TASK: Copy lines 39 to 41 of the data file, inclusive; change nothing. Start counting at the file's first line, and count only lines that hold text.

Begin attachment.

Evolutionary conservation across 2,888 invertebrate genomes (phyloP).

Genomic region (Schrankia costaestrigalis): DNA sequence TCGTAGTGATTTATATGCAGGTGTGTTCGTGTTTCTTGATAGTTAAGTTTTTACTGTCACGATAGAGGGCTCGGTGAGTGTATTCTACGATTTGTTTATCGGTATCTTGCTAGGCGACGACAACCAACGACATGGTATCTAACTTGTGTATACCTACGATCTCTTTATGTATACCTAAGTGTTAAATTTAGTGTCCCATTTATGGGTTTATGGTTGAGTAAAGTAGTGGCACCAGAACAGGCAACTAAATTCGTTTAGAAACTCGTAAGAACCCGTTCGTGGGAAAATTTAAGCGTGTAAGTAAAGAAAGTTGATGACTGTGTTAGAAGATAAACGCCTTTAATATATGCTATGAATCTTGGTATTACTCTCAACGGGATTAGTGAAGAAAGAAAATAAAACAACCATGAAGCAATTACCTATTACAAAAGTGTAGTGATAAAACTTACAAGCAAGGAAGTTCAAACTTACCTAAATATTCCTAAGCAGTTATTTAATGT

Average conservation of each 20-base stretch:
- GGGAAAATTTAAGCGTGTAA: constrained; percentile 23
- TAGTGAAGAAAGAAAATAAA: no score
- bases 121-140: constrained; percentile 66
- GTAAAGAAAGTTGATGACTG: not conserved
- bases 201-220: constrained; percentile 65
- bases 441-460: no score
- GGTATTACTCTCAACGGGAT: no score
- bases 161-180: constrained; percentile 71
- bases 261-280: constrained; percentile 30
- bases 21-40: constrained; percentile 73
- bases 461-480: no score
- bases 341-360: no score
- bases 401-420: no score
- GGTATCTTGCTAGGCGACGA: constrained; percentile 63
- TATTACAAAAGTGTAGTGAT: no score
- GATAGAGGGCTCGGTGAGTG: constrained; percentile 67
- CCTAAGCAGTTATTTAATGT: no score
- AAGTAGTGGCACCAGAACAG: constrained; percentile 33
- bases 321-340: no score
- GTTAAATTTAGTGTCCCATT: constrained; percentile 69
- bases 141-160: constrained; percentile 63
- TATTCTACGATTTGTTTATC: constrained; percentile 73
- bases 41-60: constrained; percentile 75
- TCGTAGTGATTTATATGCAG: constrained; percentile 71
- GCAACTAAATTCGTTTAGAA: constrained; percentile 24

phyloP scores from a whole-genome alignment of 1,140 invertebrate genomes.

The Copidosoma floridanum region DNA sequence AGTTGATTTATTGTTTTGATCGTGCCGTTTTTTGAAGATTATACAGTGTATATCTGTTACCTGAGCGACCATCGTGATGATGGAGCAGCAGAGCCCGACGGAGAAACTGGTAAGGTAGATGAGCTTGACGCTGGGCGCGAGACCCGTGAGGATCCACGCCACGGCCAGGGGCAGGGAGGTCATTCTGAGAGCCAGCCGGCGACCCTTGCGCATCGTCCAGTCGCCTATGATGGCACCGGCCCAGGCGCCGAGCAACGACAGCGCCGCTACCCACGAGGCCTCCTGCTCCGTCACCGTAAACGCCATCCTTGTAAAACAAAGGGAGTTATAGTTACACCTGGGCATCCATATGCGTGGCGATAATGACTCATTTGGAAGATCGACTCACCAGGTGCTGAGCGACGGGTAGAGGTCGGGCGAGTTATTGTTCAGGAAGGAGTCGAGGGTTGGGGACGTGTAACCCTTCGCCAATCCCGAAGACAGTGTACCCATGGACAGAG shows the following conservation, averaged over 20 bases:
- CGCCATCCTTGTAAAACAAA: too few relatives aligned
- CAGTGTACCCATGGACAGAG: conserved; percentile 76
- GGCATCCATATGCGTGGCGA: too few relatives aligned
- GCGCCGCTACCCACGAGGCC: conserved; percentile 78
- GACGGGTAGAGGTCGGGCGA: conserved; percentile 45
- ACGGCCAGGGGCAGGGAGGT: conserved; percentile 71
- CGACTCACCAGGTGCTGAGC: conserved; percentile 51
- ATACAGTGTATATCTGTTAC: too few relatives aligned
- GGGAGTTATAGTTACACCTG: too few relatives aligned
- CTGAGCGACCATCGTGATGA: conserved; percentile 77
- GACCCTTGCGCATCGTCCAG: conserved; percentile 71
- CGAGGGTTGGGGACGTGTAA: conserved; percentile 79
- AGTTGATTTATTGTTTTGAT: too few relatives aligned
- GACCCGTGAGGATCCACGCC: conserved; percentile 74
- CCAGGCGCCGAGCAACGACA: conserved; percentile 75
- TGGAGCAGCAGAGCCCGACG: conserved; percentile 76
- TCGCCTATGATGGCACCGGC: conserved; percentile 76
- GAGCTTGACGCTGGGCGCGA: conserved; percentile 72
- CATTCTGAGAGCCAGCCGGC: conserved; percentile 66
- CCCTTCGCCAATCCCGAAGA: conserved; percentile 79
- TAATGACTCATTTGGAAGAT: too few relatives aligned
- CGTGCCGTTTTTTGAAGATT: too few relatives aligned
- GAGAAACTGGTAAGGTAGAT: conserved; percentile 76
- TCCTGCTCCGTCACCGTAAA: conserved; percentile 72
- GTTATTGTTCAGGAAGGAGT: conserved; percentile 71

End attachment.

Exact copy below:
- GGGAGTTATAGTTACACCTG: too few relatives aligned
- CTGAGCGACCATCGTGATGA: conserved; percentile 77
- GACCCTTGCGCATCGTCCAG: conserved; percentile 71